*Nexis cuts off searches in which the number of articles exceeds 3,000. 

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  1. I suggest replacing “tipping point” with “stripping point.”

  2. Have we reached peak ‘tipping point’ yet?

  3. Christ, Bailey is fact-checking our comments. Watch out!

    1. Bailey,

      If you are, please start with Tony and Urine.

      1. We know Tony and Urine are idiots, they’ve become self-parodies. Start with RAL, the Krugman of HampersandR commenters.

  4. For environmentalists, “tipping point” is used both for the climate and for the political reaction. In the climatic sense, its usage is stupid; there won’t be a tipping point in the environment. Environmental effects are generally pretty buffered responses. In the political context, I agree with the use. We may see a tipping point because of overreaction from the political types.

    1. You can see tipping points in the environment. After you are past the buffering region. Think of a small lake being polluted, organisms die, lake gradually becomes more toxic, even more die, and so on. It’s not impossible.

      1. For closed systems that’s often the case. Most often it would require a catastrophic event, like dumping pollution at a high rate, and on a global scale it’s hard to imagine that happening.

    1. You are no free to gambol about the country.

    2. I love the histrionics. Ol’ Gord is just looking for a hefty check. The heavier hydrocarbons in oil may stay for a long time, but the lighter ones, which have the most toxic effects, go away in short order. In a few years everything there will be back to normal. I say this as someone who lives and owns land in an oil producing area and I have seen numerous oil spills in creeks, lakes and woods over the course of many decades.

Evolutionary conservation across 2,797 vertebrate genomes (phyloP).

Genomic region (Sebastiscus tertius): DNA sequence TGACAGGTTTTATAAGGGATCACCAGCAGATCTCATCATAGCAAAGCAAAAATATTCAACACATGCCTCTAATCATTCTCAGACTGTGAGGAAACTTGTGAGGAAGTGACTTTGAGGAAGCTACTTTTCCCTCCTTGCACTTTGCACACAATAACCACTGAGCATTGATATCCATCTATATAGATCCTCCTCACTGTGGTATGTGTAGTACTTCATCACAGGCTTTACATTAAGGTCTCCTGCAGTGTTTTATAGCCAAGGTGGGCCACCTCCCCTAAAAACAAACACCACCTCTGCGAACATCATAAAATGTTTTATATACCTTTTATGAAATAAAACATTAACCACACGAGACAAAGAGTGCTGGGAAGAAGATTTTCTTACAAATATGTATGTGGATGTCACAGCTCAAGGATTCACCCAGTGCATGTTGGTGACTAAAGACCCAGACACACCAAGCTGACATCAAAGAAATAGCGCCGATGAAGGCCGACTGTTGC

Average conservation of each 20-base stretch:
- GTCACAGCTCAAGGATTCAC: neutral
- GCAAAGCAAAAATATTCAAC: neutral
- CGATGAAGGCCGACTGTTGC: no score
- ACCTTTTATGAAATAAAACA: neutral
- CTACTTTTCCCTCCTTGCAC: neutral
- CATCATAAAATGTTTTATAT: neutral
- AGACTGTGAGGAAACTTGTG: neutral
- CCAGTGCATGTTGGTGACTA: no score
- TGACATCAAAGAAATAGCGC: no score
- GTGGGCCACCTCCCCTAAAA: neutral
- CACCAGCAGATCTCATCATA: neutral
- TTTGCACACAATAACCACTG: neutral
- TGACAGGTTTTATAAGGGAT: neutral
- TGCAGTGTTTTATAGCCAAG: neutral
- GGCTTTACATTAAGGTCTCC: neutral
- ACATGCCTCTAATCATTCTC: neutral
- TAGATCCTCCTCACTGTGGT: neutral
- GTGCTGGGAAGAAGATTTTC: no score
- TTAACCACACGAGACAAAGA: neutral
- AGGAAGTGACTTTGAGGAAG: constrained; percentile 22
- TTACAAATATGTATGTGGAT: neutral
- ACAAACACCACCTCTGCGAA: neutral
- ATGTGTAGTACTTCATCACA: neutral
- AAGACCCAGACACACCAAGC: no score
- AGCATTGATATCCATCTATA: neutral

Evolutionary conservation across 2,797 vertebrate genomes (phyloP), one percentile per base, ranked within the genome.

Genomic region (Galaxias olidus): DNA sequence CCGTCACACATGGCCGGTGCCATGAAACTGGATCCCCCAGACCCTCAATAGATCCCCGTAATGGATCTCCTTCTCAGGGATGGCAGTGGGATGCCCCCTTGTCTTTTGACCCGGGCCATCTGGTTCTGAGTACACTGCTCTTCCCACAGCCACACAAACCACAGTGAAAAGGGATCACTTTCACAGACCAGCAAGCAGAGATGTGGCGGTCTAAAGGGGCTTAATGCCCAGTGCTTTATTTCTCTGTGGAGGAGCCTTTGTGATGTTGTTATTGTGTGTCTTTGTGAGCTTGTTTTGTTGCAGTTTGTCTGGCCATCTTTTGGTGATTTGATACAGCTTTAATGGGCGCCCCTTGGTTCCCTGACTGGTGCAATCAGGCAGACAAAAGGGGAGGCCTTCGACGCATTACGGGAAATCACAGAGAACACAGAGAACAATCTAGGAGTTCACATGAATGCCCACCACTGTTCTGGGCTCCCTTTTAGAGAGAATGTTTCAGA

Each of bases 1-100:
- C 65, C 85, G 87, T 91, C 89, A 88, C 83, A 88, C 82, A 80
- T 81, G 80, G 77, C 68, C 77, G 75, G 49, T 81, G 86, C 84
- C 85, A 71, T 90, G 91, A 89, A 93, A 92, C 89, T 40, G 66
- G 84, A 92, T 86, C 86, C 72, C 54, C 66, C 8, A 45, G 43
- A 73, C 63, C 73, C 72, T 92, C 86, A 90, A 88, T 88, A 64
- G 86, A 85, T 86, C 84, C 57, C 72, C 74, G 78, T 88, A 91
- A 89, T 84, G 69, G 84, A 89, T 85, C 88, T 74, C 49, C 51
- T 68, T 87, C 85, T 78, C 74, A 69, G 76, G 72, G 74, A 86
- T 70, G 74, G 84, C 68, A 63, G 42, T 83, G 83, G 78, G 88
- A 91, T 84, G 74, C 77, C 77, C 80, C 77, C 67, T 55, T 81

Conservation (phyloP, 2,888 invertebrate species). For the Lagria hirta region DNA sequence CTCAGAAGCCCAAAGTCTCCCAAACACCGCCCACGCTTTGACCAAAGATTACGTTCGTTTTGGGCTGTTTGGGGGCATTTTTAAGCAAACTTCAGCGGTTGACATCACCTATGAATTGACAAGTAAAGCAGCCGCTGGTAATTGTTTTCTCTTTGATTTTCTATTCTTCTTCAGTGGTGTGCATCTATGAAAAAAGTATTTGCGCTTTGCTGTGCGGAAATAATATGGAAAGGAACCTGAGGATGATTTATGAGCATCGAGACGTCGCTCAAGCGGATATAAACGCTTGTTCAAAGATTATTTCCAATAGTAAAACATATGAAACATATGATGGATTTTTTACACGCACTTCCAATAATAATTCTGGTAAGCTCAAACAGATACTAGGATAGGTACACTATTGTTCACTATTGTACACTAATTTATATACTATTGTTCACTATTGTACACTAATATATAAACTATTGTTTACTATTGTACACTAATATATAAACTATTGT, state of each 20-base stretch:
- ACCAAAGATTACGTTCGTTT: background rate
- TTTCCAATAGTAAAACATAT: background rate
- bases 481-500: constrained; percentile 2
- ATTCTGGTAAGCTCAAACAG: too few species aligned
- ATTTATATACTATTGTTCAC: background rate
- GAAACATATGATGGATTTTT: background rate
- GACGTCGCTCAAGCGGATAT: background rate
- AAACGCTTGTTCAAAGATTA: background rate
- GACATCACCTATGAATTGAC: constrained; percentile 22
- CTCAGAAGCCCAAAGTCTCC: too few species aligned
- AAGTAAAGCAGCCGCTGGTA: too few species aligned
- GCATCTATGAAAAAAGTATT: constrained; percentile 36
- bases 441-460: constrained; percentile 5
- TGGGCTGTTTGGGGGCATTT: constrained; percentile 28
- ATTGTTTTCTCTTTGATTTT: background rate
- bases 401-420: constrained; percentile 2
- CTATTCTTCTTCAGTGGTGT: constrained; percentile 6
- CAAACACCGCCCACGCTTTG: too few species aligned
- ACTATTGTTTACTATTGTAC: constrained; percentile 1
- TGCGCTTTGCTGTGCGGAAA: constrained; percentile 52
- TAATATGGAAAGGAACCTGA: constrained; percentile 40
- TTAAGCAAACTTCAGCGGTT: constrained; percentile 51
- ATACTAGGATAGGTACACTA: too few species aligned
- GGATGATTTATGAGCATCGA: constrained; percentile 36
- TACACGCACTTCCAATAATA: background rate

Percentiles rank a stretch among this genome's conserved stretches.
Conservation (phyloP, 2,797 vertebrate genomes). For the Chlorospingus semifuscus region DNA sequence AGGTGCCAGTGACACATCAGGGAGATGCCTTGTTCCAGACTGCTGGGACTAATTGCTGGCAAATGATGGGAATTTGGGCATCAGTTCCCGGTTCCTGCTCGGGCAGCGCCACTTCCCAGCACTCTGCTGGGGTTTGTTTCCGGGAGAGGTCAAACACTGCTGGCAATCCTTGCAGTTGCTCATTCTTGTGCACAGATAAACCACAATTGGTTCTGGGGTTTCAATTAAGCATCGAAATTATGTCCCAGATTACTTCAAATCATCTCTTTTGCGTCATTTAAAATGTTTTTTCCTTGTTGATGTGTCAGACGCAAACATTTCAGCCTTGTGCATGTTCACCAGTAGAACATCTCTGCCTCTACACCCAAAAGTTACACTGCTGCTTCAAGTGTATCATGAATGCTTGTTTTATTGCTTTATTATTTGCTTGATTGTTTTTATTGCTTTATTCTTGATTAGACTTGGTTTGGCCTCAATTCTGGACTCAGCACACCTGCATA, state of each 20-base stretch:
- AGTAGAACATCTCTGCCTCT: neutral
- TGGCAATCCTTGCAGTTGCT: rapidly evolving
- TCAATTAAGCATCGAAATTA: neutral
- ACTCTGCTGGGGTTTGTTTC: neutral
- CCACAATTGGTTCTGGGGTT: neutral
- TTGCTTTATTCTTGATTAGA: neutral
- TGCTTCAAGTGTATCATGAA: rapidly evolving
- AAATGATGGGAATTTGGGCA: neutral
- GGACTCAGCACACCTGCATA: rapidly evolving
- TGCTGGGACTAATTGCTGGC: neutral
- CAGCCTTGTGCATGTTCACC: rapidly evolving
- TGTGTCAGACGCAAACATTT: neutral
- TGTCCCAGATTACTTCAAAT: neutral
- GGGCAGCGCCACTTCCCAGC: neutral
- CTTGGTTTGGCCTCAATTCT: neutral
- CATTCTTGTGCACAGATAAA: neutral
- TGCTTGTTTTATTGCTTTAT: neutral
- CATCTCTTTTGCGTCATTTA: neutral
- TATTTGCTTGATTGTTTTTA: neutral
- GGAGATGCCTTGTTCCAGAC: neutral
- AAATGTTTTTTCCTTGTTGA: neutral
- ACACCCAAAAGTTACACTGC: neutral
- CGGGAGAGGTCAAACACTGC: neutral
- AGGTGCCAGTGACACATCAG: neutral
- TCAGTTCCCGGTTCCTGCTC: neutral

1. One could certainly be forgiven for thinking that some commenters on here are more interested in defending the profitability of resource extraction than defending property rights.

    3. At least it was private industry that fucked him. He can probably sue and get a fair payout.

      If it had been the EPA (yes, I know it was in Canada) that decided that his use of his land didn’t suit their whims, then he’d just have to eat shit, since only kooky antigovernment types believe that putting extensive regulations on specific pieces of land that make them unusable for their intended purpose is equivalent to a taking, requiring exercise of the eminent domain power.

  5. Posted this, in slightly different form, in the comments on a different post, but it bears repeating here.

    Haha. One of my facebook “friends” posted a link yesterday to the latest enviro tipping point hysteria, with the oh-so-precious comment It’s all right, Ma, I’m only dying. Of course, this dude is such an overwrought concern troll that his New Year’s resolution for 2010 was to write a letter a day to the editors of one newspaper or another about our species’ imminent extinction as a result of the dreaded climate change. Aside from quite a few Boston area dailies he managed to be published in the New York Times, Washington Post, and Time magazine. For starters. You’d think a year would be enough, but no, midway through 2012 he’s still at it; meanwhile, life as we know goes on.

    Don’t believe me, or in need of some epic self-righteousness? Here’s a reprint of one of his letters, with added commentary, from his diary at Daily Kos. Feel free to peruse as many of his entries as you can stomach, and breathe a sigh of relief if your facebook friends aren’t quite the stern and humorless true-believing luddites some of mine are.

    1. Only worth it for the link to this: http://www.warrensenders.com/journal/?page_id=4545

      Funniest shit ever.

      1. Oh shit, he’s already done violins and drums.

        Actually, do yourself a favor and read his post-Citizens United An Open Letter To Our Corporate Overlords, which is just indescribably, hilariously bad, but was much-circulated and praised as brilliant by people who should know better. Shit, I’d have been embarrassed to turn that in in 7th grade, but it truly demands reading.